There are some people who are tying to create misunderstandings but Muslims who are here (India), they belong to India. India has not been accepted by Muslims by chance but by choice at the time of division (Partition).
We cannot think of them differently. We want to bring together everyone in the society and move forward. Whether or not we get political success, but we will not allow society to break.
Just in terms of political representation, Muslims don’t seem to find space.
We have given space at many places. There is a minister in UP government, a Union minister. There are many ministers in state governments.
Four southern finance ministers recently termed the Centre’s actions anti-federal.
Not all went —Tamil Nadu and Telangana didn’t go.
But four went. Do you think regionalism in the south is increasing?
Not at all. The people of the south will never accept this. They will never endorse such actions of any political party.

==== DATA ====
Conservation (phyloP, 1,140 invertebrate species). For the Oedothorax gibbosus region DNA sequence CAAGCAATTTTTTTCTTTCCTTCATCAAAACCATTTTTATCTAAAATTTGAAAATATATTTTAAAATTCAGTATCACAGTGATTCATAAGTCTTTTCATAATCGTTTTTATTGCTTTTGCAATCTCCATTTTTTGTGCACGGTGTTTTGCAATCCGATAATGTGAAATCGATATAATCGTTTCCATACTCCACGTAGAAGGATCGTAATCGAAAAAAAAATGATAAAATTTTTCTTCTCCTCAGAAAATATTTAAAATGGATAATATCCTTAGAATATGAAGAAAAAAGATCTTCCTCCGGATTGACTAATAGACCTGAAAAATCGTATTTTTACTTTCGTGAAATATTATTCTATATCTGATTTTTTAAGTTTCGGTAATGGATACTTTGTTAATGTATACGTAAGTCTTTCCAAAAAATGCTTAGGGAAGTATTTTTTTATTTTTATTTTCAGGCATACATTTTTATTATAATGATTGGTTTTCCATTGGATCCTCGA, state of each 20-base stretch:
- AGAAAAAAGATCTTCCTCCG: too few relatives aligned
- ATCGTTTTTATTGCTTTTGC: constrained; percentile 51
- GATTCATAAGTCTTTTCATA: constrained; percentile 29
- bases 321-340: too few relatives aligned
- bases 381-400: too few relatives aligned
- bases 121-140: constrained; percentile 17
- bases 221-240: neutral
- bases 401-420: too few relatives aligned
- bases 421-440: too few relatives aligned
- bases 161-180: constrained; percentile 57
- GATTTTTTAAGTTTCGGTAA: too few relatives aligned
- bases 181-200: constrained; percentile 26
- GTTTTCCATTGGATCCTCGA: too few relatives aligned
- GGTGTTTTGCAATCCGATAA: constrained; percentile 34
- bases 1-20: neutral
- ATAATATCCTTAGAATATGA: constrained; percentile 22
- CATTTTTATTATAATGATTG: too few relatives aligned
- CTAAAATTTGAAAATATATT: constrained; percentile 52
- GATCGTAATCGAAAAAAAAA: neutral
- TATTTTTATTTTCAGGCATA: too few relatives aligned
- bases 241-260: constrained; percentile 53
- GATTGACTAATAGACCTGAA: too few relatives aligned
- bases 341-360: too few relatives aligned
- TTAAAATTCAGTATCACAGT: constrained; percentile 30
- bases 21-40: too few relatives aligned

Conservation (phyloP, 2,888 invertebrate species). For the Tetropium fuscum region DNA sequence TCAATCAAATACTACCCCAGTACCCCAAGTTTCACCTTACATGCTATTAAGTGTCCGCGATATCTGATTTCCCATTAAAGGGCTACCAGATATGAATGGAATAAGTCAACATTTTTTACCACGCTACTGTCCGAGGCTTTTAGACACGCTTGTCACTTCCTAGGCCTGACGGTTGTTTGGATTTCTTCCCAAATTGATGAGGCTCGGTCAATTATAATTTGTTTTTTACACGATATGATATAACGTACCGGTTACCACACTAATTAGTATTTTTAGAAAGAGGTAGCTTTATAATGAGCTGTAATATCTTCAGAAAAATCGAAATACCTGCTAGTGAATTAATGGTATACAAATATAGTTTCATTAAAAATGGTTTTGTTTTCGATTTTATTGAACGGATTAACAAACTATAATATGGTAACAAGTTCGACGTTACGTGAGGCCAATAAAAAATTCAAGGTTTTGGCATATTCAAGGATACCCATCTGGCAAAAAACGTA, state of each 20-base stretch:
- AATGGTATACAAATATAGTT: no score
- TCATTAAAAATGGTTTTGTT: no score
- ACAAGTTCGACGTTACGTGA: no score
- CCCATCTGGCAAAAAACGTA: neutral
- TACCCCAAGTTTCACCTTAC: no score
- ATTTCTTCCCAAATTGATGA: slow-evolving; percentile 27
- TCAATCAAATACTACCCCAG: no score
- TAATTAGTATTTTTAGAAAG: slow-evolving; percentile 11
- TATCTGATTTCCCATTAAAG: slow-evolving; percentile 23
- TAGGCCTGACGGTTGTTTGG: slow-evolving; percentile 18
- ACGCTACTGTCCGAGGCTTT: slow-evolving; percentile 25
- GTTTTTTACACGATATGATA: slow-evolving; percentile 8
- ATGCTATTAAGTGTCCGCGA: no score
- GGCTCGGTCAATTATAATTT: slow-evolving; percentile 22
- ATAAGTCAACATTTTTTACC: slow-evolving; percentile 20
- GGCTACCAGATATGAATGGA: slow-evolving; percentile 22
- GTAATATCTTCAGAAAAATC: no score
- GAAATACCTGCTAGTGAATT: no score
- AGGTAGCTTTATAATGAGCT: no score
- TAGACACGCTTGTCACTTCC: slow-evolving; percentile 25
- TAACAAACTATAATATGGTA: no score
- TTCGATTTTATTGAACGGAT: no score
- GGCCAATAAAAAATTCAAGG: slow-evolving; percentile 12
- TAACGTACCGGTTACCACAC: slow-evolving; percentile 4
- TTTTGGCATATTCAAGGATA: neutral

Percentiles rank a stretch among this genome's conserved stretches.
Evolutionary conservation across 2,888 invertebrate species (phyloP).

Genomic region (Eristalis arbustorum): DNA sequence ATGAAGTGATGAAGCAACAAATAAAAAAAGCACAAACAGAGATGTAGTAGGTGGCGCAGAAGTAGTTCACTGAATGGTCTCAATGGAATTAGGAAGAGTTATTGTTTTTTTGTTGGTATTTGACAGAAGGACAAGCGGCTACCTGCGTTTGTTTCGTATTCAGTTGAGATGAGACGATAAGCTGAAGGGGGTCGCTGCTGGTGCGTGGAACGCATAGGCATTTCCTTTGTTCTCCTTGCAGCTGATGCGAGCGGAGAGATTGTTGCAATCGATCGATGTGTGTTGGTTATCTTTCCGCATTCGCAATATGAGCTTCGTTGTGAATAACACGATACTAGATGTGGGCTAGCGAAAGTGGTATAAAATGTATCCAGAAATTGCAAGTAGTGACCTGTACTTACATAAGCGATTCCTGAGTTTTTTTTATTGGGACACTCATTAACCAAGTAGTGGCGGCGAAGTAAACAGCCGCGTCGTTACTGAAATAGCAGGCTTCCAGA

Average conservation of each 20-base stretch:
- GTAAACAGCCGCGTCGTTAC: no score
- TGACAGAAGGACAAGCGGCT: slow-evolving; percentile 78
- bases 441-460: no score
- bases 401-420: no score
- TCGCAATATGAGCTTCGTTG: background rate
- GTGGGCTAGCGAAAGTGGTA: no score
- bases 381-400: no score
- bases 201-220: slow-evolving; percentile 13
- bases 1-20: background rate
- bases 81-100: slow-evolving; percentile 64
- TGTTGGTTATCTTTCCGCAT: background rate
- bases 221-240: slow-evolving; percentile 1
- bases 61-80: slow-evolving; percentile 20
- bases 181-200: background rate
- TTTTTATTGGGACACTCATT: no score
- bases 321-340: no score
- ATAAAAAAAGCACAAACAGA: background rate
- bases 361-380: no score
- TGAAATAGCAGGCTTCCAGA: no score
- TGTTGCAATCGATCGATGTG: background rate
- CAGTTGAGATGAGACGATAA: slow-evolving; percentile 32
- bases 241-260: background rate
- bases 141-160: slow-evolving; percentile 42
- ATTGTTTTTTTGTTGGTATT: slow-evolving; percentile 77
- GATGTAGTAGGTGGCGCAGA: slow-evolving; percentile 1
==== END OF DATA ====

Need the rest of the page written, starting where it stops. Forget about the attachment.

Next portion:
Many states accuse you of not listening and of meting out unfair treatment.
We listen abundantly. We can’t and don’t discriminate. Our aim is to strengthen India’s federal structure.
Will you be taking any initiatives to reach out to the South?
Our support in the south has increased. In the Kerala elections too, the percentage of our vote increase substantially.
But there appears to be a sense of alienation.
There is no sense of alienation in the south at all. Some people are trying to fan this to benefit politically. The people of the south will never accept this. In fact they will reject such powers.
Should the Lingayat community be given the status of a religious minority?
We won’t do politics of breaking the society. The Congress government rejected this proposal in 2013.
So will you reject it too?
The Congress rejected it in 2013 and we agree with this. Whenever Congress does anything good, we acknowledge it. (Laughs)
What’s happening with the Naga Framework agreement?
The talks are ongoing. It will mature.
Kiren Rijiju said that NSCN-IM gave up their demand for sovereignty and greater Nagaland. The group rejected it.